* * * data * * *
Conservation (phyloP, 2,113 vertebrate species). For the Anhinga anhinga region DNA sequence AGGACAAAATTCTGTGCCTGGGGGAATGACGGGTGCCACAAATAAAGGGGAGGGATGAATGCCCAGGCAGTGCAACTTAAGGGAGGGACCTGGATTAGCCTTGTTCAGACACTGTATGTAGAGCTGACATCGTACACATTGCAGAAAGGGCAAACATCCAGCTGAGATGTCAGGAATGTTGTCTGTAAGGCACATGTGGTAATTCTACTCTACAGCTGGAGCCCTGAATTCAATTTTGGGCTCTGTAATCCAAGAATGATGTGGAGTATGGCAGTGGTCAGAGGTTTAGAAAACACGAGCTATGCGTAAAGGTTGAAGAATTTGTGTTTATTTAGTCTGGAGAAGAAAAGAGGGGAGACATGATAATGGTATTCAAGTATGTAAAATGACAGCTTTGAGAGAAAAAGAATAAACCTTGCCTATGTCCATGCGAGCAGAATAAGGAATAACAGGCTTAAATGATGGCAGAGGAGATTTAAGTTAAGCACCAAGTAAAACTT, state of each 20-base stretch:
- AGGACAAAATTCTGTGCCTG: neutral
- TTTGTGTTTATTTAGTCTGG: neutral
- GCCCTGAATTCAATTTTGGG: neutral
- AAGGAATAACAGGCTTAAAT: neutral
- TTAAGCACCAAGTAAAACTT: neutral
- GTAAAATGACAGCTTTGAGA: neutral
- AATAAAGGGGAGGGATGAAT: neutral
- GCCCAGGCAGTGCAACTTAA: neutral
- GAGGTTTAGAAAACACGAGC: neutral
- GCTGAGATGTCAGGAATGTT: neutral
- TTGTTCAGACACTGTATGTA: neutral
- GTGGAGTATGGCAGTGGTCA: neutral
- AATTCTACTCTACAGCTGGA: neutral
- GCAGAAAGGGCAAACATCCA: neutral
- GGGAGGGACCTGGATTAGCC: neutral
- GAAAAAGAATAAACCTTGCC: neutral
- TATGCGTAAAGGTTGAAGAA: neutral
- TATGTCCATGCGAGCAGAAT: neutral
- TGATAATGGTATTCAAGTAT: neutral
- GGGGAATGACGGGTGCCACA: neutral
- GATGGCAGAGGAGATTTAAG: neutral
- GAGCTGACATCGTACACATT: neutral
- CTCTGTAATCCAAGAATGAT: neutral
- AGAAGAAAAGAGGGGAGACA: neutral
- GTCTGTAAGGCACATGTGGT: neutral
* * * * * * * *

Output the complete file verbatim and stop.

Conservation (phyloP, 2,113 vertebrate species). For the Anhinga anhinga region DNA sequence AGGACAAAATTCTGTGCCTGGGGGAATGACGGGTGCCACAAATAAAGGGGAGGGATGAATGCCCAGGCAGTGCAACTTAAGGGAGGGACCTGGATTAGCCTTGTTCAGACACTGTATGTAGAGCTGACATCGTACACATTGCAGAAAGGGCAAACATCCAGCTGAGATGTCAGGAATGTTGTCTGTAAGGCACATGTGGTAATTCTACTCTACAGCTGGAGCCCTGAATTCAATTTTGGGCTCTGTAATCCAAGAATGATGTGGAGTATGGCAGTGGTCAGAGGTTTAGAAAACACGAGCTATGCGTAAAGGTTGAAGAATTTGTGTTTATTTAGTCTGGAGAAGAAAAGAGGGGAGACATGATAATGGTATTCAAGTATGTAAAATGACAGCTTTGAGAGAAAAAGAATAAACCTTGCCTATGTCCATGCGAGCAGAATAAGGAATAACAGGCTTAAATGATGGCAGAGGAGATTTAAGTTAAGCACCAAGTAAAACTT, state of each 20-base stretch:
- AGGACAAAATTCTGTGCCTG: neutral
- TTTGTGTTTATTTAGTCTGG: neutral
- GCCCTGAATTCAATTTTGGG: neutral
- AAGGAATAACAGGCTTAAAT: neutral
- TTAAGCACCAAGTAAAACTT: neutral
- GTAAAATGACAGCTTTGAGA: neutral
- AATAAAGGGGAGGGATGAAT: neutral
- GCCCAGGCAGTGCAACTTAA: neutral
- GAGGTTTAGAAAACACGAGC: neutral
- GCTGAGATGTCAGGAATGTT: neutral
- TTGTTCAGACACTGTATGTA: neutral
- GTGGAGTATGGCAGTGGTCA: neutral
- AATTCTACTCTACAGCTGGA: neutral
- GCAGAAAGGGCAAACATCCA: neutral
- GGGAGGGACCTGGATTAGCC: neutral
- GAAAAAGAATAAACCTTGCC: neutral
- TATGCGTAAAGGTTGAAGAA: neutral
- TATGTCCATGCGAGCAGAAT: neutral
- TGATAATGGTATTCAAGTAT: neutral
- GGGGAATGACGGGTGCCACA: neutral
- GATGGCAGAGGAGATTTAAG: neutral
- GAGCTGACATCGTACACATT: neutral
- CTCTGTAATCCAAGAATGAT: neutral
- AGAAGAAAAGAGGGGAGACA: neutral
- GTCTGTAAGGCACATGTGGT: neutral